The glory of Atlas Bangladesh Ltd in the two-wheeler industry started fading seven years ago.
Atlas is now down at the bottom of the industry list from its previous position as the second largest player, despite the near threefold growth of the local two-wheeler industry.
On Monday, the listed company posted an annual loss for the fourth consecutive year, despite a moderate profit in the fourth quarter which merely served to reduce the loss incurred over the previous nine months.
The year 2013 marked the beginning of Atlas's troubles, as its Indian partner Hero Honda triggered the much awaited split of their joint venture. Both the Indian brand Hero and the Japanese brand Honda began running their separate plants and marketing channels in Bangladesh.
Honda began a joint venture with the government, while Hero joined hands with local automobile house Nitol-Niloy.
Atlas' annual motorcycle sales plunged below 1,250 in the 2014-15 financial year, from nearly 37,000 in the 2012-13 financial year because the state-owned listed company failed to retain either of the big names.
However, according to company officials who preferred to remain anonymous, sales picked up to 3,400 during the 2018-19 financial, signalling recovery.
With the departure of Honda, Atlas also lost its older business of two-wheelers from non-Indian plants of the Japanese firm, as Honda itself started marketing those in Bangladesh.
As the stock of Hero Honda and Honda bikes kept depleting, Atlas failed to find any Indian or Japanese brand to partner with.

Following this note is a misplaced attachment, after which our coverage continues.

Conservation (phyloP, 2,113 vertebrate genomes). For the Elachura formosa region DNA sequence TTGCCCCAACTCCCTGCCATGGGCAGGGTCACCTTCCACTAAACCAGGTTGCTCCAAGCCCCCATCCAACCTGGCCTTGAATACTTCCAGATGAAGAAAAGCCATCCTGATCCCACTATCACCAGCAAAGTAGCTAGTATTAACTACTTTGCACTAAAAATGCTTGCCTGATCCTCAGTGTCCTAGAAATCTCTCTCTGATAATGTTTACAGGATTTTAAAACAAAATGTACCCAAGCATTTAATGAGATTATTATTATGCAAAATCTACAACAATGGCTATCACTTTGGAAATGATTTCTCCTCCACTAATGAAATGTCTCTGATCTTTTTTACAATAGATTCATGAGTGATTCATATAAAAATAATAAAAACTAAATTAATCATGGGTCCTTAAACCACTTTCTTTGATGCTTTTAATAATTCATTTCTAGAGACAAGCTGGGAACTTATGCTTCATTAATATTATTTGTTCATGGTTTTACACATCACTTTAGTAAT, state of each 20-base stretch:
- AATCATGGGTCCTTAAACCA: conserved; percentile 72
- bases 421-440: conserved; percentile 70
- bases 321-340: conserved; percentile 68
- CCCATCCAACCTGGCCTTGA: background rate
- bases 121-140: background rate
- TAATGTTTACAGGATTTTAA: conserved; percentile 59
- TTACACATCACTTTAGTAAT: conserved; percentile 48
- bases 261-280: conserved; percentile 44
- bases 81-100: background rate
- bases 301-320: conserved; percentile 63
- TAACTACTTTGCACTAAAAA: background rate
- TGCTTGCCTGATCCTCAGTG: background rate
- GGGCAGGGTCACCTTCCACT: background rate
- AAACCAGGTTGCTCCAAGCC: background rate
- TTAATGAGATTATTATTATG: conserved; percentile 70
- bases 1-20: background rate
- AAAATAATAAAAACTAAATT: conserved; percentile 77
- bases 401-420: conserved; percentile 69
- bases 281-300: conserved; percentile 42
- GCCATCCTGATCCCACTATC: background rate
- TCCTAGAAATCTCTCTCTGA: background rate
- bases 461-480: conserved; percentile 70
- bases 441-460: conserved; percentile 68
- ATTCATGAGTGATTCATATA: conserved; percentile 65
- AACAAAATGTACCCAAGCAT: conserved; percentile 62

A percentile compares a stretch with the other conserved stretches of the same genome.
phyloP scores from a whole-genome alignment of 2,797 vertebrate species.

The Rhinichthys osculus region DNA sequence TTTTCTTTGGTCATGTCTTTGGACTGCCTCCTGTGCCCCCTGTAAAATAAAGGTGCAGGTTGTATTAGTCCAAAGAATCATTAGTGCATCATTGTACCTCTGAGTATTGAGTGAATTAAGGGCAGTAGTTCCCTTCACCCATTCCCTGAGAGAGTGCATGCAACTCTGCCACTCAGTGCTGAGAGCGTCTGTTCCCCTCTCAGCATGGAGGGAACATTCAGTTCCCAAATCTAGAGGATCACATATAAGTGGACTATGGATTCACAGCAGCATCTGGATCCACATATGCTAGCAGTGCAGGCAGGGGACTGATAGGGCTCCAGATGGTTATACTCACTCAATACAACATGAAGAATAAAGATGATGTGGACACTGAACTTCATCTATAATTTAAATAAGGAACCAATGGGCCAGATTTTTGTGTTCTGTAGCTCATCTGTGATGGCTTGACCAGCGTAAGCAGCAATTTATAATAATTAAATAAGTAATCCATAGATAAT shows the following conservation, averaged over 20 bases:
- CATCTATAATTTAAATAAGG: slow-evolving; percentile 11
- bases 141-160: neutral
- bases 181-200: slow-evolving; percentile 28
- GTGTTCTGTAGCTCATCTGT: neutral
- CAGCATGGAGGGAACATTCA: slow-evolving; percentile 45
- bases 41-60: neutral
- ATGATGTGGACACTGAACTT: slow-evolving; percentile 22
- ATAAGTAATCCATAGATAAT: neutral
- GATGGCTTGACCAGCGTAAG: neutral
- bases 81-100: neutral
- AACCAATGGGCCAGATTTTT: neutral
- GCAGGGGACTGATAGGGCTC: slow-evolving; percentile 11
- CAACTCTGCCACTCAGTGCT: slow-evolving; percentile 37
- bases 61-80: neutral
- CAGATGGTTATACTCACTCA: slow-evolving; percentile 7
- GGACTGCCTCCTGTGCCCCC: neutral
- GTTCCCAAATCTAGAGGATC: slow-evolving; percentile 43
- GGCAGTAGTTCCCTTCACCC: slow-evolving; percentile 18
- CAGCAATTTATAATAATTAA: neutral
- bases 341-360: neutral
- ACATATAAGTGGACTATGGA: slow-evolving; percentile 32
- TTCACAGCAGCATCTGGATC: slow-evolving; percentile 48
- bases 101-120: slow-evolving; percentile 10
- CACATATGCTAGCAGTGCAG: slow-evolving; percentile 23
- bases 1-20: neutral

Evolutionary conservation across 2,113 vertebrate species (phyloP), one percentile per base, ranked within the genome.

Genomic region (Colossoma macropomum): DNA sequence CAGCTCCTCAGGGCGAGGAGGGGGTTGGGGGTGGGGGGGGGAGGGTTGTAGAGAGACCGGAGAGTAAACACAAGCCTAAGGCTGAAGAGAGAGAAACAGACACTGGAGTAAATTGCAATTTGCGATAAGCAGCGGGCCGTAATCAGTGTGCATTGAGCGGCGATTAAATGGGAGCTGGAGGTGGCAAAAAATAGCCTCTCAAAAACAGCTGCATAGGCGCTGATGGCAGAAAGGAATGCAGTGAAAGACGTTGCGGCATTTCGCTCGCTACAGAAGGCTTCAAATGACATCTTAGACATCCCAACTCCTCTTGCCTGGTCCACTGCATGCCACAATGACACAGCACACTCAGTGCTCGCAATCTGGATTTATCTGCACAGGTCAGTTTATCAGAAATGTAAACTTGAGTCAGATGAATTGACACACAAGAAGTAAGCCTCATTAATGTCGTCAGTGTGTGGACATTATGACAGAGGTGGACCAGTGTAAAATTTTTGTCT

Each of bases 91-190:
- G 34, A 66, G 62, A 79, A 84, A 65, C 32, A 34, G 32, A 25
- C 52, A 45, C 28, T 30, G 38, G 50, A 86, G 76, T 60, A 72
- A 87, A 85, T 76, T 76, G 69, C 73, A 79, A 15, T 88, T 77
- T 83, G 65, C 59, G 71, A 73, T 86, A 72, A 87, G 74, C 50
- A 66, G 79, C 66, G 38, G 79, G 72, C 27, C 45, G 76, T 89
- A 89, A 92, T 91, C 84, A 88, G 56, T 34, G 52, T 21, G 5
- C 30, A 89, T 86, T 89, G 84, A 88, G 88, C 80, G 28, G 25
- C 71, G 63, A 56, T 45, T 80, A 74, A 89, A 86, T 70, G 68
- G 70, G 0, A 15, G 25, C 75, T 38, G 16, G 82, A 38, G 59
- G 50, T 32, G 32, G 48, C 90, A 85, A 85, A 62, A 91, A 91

In 2016, the company entered into a two-year contract with the Chongqing Zongshen group, one of the top five two-wheeler manufacturer in China, for importing, assembling and marketing their motorcycles.
However, the market did not welcome Zongshen motorcycles.
The company failed to sufficiently increase its annual motorcycle sales. In the 2015-16 fiscal year, Atlas posted a net loss, which had never been witnessed before by the new generation of shareholders.
Analysts concluded that the partnership with Zongshen had backfired, as the company began losing money the same year it started selling the Chinese motorcycles.
In Bangladesh, the two-wheeler market is significantly dominated by Indian made products, no matter where the brand originates from.
Industry people say that availability, low cost of aftermarket parts and perceptions about quality in case of Indian two-wheeler are the main reasons behind Zongshen's failure.
However, despite a poor response to Zongshen motorcycles, the collaboration contract between both companies was extended by two more years at the beginning of 2018.
Partnership with TVS Auto
In May 2018, Atlas entered a contract with TVS Auto Bangladesh Ltd, a subsidiary of Indian two-wheeler manufacturer TVS Auto, to explore opportunities with a better product.
As a state-owned enterprise, Atlas enjoys a protected market to cater to government institutions, autonomous bodies and government backed NGOs and projects.
Under the contract, Atlas Bangladesh is buying motorcycle parts from TVS and assembling them to sell to institutions.
By upgrading the assembly line at their own plant, Atlas is currently able to assemble 30,000 TVS motorcycles. But, as the demand is yet to grow significantly for this niche market, Atlas is assembling only 10 percent of this capacity.